With over 16 million refugees worldwide—51 million if we include internally displaced persons—and international crises escalating, Passover this year will be a time to celebrate freedom, yes, but also a time for serious reflection, critical discussion, and demonstrations of solidarity. This year, as with every Passover, we must remember our history and recommit to protecting those who flee persecution today.
As we sit around the Seder table, we are meant to relive our experience as a refugee people fleeing Egypt for safer lands. Despite plague after plague, Pharaoh in Egypt hardened his heart against the Hebrews. This is reminiscent of the hardships that refugees experience today: loss of loved ones, loss of work, and loss of home. Similarly, Pharaoh’s false promises remind us of today’s impossibly frustrating resettlement process, the vortex of document expirations, and bureaucratic procrastination.
“Love the stranger” and “Redeem the captive” are two important Jewish values. But they’re so much more than that. They are in our bones and in our history. This is a history that we must continue to transmit, from generation to generation, Dor l’Dor.
With your children, your family and friends gathered together, encourage activism with the midrash of Nachshon. In this story, perhaps the most harrowing chapter of the Israelites’ Exodus, the refugees led by Moses arrived at the edge of the Red Sea closely chased by their Egyptian oppressors. Terrified by the obstacle ahead of them, many begged Moses to lead them back to slavery rather than risk their lives crossing the sea. As the tribes prayed for a miracle, one brave soul, Nachshon, decided to risk it all to escape persecution, quite literally to “take the plunge.”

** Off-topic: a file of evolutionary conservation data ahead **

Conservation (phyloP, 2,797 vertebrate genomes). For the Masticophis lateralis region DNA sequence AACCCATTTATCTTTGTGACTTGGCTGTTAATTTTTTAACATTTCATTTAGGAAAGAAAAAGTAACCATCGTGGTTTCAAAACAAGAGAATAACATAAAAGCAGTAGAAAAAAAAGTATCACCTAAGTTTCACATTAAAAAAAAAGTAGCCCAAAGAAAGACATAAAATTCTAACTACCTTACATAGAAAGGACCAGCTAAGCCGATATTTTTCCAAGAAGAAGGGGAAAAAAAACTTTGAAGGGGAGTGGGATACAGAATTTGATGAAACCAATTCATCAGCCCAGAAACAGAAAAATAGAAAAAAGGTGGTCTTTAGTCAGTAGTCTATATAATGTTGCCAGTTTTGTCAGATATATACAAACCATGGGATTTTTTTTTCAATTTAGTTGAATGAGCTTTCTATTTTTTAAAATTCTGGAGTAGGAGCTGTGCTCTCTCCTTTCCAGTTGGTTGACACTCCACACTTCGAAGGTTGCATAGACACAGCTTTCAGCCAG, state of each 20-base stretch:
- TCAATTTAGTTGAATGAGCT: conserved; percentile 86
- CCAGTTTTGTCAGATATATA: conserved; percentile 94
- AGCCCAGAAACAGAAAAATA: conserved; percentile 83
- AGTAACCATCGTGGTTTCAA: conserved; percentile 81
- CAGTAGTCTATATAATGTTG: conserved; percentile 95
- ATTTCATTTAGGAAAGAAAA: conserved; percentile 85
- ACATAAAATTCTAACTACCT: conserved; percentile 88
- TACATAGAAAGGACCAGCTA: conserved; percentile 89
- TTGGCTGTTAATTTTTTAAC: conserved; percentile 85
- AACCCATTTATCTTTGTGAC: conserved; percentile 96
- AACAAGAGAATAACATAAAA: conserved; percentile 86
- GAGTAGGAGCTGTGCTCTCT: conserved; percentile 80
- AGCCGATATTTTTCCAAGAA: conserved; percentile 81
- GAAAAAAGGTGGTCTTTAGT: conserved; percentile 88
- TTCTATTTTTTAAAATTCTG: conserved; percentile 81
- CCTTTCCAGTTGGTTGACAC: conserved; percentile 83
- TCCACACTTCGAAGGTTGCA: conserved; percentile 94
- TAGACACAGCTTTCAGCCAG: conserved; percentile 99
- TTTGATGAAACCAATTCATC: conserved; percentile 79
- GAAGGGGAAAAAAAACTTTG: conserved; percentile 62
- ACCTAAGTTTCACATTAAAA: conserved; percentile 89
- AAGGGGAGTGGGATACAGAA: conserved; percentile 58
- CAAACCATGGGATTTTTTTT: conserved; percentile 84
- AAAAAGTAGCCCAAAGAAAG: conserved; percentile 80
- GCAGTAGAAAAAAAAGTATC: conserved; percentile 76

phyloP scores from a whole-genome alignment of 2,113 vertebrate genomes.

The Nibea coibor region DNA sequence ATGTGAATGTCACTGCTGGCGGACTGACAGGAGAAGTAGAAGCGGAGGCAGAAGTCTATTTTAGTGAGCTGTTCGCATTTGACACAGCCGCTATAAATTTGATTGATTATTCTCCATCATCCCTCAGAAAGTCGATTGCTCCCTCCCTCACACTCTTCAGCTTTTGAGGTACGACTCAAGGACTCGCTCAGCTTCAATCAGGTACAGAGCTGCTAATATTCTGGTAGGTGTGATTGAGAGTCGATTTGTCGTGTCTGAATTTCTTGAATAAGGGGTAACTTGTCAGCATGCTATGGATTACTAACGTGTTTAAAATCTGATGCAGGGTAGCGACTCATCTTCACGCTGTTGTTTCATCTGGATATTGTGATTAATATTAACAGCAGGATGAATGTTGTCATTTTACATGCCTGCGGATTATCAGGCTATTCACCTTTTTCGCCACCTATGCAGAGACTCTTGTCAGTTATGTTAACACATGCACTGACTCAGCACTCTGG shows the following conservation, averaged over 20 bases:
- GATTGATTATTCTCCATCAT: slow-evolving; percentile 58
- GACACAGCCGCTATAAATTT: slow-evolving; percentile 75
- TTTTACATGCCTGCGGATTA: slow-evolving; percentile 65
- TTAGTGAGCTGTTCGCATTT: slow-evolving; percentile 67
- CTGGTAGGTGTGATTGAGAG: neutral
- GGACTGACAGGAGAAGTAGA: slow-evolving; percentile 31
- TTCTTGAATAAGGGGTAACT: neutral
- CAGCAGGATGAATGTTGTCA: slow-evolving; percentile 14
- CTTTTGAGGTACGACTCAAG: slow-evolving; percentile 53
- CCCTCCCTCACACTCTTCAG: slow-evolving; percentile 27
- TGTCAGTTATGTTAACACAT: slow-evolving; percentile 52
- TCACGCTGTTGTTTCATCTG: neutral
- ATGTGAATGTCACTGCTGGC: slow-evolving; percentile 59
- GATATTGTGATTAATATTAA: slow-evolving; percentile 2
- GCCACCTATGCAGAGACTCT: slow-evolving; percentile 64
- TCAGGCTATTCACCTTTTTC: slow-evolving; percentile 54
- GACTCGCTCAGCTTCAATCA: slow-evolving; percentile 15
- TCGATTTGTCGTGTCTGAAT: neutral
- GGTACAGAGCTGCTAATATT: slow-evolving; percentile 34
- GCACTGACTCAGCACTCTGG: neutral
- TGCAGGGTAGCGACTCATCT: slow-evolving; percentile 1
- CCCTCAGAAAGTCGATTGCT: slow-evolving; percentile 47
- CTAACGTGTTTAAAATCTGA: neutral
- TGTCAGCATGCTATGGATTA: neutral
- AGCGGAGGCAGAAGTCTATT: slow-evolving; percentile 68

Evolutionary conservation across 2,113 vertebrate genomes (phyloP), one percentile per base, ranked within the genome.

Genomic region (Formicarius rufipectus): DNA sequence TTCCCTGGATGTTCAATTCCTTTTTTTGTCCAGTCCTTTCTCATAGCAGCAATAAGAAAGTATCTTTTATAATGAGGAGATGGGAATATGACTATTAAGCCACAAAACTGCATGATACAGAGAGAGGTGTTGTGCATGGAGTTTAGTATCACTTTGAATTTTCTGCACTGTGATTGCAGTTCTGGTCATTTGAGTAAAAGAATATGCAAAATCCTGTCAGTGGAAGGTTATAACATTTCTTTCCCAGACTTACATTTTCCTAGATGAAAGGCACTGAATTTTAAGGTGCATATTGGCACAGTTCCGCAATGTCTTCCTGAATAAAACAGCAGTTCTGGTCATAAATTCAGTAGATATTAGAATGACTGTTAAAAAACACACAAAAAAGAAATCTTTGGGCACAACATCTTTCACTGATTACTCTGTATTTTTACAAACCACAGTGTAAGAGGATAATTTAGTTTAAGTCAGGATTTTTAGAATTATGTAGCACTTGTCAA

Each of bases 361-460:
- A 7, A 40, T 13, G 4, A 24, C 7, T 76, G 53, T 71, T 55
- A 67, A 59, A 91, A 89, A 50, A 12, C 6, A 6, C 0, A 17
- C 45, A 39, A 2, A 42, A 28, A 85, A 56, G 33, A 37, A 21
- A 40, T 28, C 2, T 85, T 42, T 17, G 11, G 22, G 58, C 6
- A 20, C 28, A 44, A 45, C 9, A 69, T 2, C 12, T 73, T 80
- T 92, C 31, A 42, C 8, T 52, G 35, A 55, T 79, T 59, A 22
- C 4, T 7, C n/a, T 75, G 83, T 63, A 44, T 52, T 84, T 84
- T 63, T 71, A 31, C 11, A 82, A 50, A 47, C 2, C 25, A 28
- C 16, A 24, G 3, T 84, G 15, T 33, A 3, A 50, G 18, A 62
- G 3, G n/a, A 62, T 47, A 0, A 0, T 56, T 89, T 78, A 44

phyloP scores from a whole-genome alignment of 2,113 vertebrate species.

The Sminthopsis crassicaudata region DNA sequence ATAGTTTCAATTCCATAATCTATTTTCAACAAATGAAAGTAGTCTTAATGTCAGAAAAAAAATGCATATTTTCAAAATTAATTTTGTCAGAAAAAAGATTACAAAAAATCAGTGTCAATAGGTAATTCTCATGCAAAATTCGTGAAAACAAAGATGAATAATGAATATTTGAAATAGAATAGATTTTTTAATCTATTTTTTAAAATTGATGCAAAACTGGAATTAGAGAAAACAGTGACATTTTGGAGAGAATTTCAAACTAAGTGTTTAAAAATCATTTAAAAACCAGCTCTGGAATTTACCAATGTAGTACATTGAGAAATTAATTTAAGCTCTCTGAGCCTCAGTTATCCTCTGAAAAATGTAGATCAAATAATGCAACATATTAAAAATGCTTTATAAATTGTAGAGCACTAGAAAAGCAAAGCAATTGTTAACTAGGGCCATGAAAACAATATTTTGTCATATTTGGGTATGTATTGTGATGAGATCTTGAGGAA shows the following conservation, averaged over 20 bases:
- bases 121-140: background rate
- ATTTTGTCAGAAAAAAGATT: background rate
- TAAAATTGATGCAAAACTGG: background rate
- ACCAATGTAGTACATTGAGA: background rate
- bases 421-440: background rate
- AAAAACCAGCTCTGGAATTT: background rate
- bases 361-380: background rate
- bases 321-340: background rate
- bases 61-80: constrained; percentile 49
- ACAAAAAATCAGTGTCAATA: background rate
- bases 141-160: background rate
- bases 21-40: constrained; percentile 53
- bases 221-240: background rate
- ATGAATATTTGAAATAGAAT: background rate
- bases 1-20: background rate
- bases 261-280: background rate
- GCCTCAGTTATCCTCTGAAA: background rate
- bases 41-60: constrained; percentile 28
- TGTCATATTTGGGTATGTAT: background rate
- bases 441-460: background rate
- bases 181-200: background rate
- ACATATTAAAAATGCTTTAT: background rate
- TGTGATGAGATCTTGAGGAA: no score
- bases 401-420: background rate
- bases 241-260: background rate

He entered the water, wading deeper and deeper, water covering his waist, then his shoulders, and finally his mouth; water swirled over his head and all hope seemed lost, when G-d said to Moses: “Turn around and look at what Nachshon has done! While you pray, he has taken action!” It was only then that Moses held up his staff and G-d parted the sea.
Nachshon’s actions are meaningful to us in two ways. First, they represent the courage and strength of refugees around the world who today traverse the scariest and most desperate circumstances to escape persecution. Second, Nachshon’s example compels us to take action.
One great way to kick-start this activism is by sharing this reading by Rabbi Jennie Rosenn, HIAS’ VP of Community Engagement, with your Seder guests. As you recall the persecution our ancestors experienced in Egypt, and their flight to freedom, take time to reflect with your loved ones on the 16 million refugees around the world today. What action can you take to help them?